National Evaluation of the Welfare-to-Work Grants Program: Final Report. Welfare-to-Work Grants Programs: Adjusting to Changing Circumstances

09/01/2004

This report, based on telephone calls to WtW grant administrators in 2003, documented program status, future plans, program adjustments, and lessons from WtW. Most programs were phasing down at the time of this study  two sites completed their grant periods in 2001; the others in late 2003 or early 2004. Enrollment continued until about six months before the grant ended. About one month before the end-date, remaining participants were usually transferred to other, mainly WIA-funded, programs. In half the sites, there was increased emphasis on particular groups, especially noncustodial fathers. Among the main findings were:

  • In most sites, long-term funding for programs was uncertain. Administrators were especially concerned about whether TANF or WIA funds would be available to serve participants who were hardest to employ. Some programs (in about two-thirds of the sites) expected being able to continue for a year or two using TANF or WIA funds.
  • No adjustments were made due to TANF or WIA policies or the economy. Although many participants hit time limits, WtW and TANF were able to help  for example, via more job development, or moving cases to state-funded welfare. There was some concern that one-stop career centers might not be sensitive to welfare recipients, but in only one study site did a center decrease its priority on welfare clients in 2003. Despite the slow economy in 2003, participants were still able to find jobs, but it took longer and they had fewer options (e.g., lower wages, fewer hours per week). Employer partnerships, however, were harder to maintain because firms were less able to commit to hiring individuals who successfully completed the programs.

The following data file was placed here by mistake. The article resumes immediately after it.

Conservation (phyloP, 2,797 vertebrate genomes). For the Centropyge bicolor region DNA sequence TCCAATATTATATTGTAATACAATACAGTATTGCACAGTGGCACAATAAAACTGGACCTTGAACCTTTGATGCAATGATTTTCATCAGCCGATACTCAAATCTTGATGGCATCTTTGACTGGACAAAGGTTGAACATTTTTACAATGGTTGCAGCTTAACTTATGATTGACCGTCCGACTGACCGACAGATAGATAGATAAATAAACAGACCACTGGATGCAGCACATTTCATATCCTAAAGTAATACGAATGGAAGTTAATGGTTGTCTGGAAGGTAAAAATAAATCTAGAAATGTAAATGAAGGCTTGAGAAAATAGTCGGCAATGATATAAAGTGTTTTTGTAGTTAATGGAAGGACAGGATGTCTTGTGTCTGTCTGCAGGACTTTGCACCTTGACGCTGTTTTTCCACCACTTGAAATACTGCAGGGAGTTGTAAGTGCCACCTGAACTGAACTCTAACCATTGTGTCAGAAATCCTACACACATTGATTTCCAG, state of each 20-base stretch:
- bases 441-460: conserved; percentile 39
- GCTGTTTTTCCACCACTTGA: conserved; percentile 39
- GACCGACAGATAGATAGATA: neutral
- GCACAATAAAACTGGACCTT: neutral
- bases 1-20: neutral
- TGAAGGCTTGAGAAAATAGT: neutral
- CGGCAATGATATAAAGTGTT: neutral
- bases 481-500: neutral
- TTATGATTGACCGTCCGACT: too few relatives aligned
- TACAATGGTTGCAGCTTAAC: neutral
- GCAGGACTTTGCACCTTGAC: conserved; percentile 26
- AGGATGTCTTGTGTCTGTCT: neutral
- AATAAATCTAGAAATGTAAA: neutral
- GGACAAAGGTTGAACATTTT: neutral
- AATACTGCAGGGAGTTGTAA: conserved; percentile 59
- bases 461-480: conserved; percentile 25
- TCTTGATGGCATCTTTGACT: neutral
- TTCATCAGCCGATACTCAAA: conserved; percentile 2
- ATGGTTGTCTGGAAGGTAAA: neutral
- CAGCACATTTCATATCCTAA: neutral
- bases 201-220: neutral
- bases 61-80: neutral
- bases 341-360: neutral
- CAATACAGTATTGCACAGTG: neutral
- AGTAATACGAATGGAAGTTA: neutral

• Grantee administrators were generally positive about the WtW grants program and its legacy. In particular, they cited (1) the local flexibility in program design and (2) the momentum to increase collaboration among WIA, TANF agencies, and community-based organizations. The report noted several key lessons learned from the WtW programs, chiefly:
  • Complicated eligibility criteria contribute to operational difficulties. Program startup was delayed as inter-agency agreements were developed to verify eligibility and refer individuals from TANF. Congress broadened eligibility in 1999, in a move welcomed by programs, but to little effect. Programs had already been designed, service contracts were in effect, and WtW-TANF agreements continued to use the original rules.
  • Longer-term or permanent funding is important when targeting hard-to-serve groups. Program development, recruitment, and referral took longer than expected. The five-year period was considered too short.
  • More specific technical assistance on service issues is important. Grantees were glad to have discretion in programming, but reported that they would have liked more help on some issues, such as understanding TANF policies, performance goals, and data systems, and effective recruitment and outreach strategies.

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